How the pandemic could change the game for fundraising
This article originally appeared in Forbes in January 2020.
When Covid-19 first reached the U.S. and businesses rapidly began to shut down, investors braced for the worst. Venture capitalists (VCs) put out messages to founders to shore up their balance sheets and prepare for a funding nuclear winter.
But for businesses in many sectors, winter never came. Government stimulus and the ease of working remotely meant that many larger businesses and investors continued without missing a beat. In-person meetings moved to Zoom, and day-to-day communications moved to email or Slack.
While business as a whole transformed virtually overnight, the infrastructure of investing has stayed the same. Investors may be conducting their meetings virtually, but they still typically rely on outdated systems such as data rooms and requesting company information via email. These anachronistic systems don’t allow investors to see a company’s data in real time, making investment decisions more difficult. And because each company can choose what data to share and how, investors can’t easily compare various investment opportunities.
The upheaval of traditional systems due to the pandemic presents a chance for investors to modernize how they invest. Instead of bringing in-person systems online, why not completely reinvent investing from the ground up? Why not use this as a chance to invest smarter, using data instead of personal relationships to make investment decisions?
Investing And Covid-19
Before Covid-19, investing was mostly based on who you know and who you could shake hands with. Many investors insisted on meeting founders in person, meaning that the companies an investor would invest in had to be geographically proximate. This also meant that founders needed existing connections with investors to receive funds; the company’s successes alone weren’t enough to catch most investors’ attention because investors were overwhelmed by pitches and decks and couldn’t engage with every entrepreneur who wanted to speak with them.
But the pandemic presented the perfect landscape for change. Archaic systems and paradigms that were already shifting are seeing change even faster than before. Suddenly, taking a video call in your bedroom with kids playing in the background is no longer unprofessional and taboo. Conversations that would have previously required formal in-person meetings at a nice office were suddenly conducted from living rooms all around the world.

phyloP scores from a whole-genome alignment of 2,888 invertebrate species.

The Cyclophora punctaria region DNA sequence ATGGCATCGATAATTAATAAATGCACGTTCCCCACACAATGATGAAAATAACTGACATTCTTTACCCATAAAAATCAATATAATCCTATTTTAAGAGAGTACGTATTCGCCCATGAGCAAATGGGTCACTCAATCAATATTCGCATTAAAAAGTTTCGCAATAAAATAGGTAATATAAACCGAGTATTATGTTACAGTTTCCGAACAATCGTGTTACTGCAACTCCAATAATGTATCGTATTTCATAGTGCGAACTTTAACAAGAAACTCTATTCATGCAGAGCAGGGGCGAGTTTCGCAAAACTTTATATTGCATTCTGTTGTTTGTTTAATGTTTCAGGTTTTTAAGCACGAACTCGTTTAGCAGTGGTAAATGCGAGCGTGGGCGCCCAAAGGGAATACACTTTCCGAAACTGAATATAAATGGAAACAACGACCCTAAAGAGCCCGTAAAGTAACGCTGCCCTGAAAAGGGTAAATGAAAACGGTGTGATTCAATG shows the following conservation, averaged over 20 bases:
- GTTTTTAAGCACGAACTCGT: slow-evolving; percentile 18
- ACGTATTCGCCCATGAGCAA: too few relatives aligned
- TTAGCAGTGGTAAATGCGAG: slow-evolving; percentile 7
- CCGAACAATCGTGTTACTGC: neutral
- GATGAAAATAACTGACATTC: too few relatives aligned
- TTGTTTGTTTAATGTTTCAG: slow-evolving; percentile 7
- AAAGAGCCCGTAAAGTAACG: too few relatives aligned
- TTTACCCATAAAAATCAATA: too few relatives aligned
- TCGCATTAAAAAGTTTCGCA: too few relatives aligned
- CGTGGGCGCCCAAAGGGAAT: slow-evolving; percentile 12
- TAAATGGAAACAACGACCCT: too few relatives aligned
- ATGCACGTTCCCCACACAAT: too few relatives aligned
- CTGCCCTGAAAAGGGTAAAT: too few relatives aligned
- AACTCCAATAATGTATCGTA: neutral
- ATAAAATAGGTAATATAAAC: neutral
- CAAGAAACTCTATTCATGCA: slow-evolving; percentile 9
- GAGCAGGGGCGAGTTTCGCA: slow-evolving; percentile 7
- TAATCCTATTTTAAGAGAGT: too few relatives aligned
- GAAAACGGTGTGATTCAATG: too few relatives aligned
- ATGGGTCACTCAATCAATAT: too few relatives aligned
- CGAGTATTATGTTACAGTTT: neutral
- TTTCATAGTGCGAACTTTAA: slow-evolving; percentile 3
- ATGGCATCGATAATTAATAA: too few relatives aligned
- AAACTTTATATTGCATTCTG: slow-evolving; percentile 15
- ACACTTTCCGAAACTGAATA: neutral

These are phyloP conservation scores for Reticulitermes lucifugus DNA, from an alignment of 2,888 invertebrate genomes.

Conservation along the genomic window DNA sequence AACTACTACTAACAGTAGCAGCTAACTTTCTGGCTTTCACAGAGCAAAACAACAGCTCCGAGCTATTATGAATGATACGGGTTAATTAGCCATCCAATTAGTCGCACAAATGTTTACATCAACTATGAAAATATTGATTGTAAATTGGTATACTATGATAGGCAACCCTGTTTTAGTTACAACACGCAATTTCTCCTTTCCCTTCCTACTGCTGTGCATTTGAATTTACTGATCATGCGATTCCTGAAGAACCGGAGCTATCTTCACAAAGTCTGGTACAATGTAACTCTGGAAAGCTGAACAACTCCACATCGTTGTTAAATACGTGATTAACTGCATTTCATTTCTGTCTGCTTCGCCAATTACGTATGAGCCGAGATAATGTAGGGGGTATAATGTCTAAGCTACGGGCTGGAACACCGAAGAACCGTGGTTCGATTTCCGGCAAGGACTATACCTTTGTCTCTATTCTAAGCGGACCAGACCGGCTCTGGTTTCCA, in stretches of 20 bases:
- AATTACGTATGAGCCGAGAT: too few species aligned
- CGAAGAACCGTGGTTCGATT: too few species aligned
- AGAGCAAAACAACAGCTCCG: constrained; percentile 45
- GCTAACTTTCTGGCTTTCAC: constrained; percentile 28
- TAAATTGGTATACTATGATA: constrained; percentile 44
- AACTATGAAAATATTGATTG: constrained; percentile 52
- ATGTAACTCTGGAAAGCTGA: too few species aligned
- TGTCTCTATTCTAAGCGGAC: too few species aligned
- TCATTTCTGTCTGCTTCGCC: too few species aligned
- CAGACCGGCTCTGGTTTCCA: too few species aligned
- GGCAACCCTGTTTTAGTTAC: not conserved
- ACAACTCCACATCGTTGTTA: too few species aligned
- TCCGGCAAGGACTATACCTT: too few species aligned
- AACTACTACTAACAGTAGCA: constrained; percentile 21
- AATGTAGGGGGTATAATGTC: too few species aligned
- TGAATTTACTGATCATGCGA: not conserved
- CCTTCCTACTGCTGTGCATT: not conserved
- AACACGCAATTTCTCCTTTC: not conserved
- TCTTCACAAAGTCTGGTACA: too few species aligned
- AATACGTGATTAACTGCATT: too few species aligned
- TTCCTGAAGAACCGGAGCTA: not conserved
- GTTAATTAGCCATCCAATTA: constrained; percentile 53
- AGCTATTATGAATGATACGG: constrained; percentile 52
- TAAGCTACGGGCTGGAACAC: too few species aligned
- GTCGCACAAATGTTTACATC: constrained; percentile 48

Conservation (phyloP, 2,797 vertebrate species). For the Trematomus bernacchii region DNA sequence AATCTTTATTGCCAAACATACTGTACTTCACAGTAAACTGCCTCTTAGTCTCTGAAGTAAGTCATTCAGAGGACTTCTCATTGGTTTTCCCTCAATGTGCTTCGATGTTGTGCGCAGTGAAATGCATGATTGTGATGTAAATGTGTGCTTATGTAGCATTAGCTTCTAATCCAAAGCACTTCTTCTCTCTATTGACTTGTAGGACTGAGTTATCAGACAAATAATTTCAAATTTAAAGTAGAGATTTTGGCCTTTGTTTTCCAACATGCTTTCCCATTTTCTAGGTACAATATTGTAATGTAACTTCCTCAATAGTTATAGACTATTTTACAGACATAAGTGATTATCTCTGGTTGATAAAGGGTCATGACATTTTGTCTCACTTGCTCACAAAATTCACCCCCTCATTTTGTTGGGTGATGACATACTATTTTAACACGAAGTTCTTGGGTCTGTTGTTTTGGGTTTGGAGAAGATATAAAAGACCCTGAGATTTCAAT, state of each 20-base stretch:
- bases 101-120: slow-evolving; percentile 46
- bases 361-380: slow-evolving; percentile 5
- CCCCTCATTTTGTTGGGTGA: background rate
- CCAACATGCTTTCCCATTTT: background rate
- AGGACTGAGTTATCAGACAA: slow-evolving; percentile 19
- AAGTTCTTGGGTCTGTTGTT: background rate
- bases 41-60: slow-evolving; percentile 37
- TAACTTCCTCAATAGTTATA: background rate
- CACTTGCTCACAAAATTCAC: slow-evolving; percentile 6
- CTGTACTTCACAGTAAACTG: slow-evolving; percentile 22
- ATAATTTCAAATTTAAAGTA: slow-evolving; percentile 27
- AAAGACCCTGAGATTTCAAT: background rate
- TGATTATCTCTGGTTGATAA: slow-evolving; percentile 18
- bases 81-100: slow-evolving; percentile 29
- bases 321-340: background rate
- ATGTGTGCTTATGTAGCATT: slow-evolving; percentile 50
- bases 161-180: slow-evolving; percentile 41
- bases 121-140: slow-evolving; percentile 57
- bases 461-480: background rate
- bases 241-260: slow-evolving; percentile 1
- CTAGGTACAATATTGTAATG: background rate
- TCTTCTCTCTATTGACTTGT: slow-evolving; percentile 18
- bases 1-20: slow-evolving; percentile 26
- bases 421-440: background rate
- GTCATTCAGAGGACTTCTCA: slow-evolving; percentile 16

While investors moved their meetings online, their methods of investing didn’t shift in most cases. They still sought founders they already knew in areas they were still close to — even if they couldn’t travel to the companies’ offices.
Investing can and should undergo the same shifts other systems have. Instead of relying on proximity and personal relationships, investors should switch to a modern, digital way of evaluating investments: data.
Investors have never had easier access to company data than they do now. With more and more companies storing all their financial information in the cloud, investors could pull data directly from a company’s system of record and evaluate its profitability and projected growth without meeting in person or relying on antiquated data-sharing systems. They would be able to access this data in real time and holistically without waiting for the company to share information manually.
The difference between a real-time system and one that relies on data from quarterly financials is their granularity. A system that shows transaction-level data allows for more precise forecasting because it’s driven by consumer behavior, which is far less volatile than valuations. This level of detail can provide investors with a much better picture of a company’s overall health than traditional reporting.
Covid-19 has already forced investors to eliminate in-person meetings as a factor in their investing decisions. Evaluating companies by their data would be a logical next step in the process, removing the need for these meetings entirely even after the pandemic passes.
The pandemic has created upheaval across industries, businesses and systems. From how we communicate to how we do our work, the entire business world has had to shift rapidly to accommodate the pandemic’s restrictions.
In the midst of these changes, there is no better time to reinvent the way we invest. The world is going digital, whether we like it or not. If investors want to remain on the cutting edge of investing, they need to follow suit.
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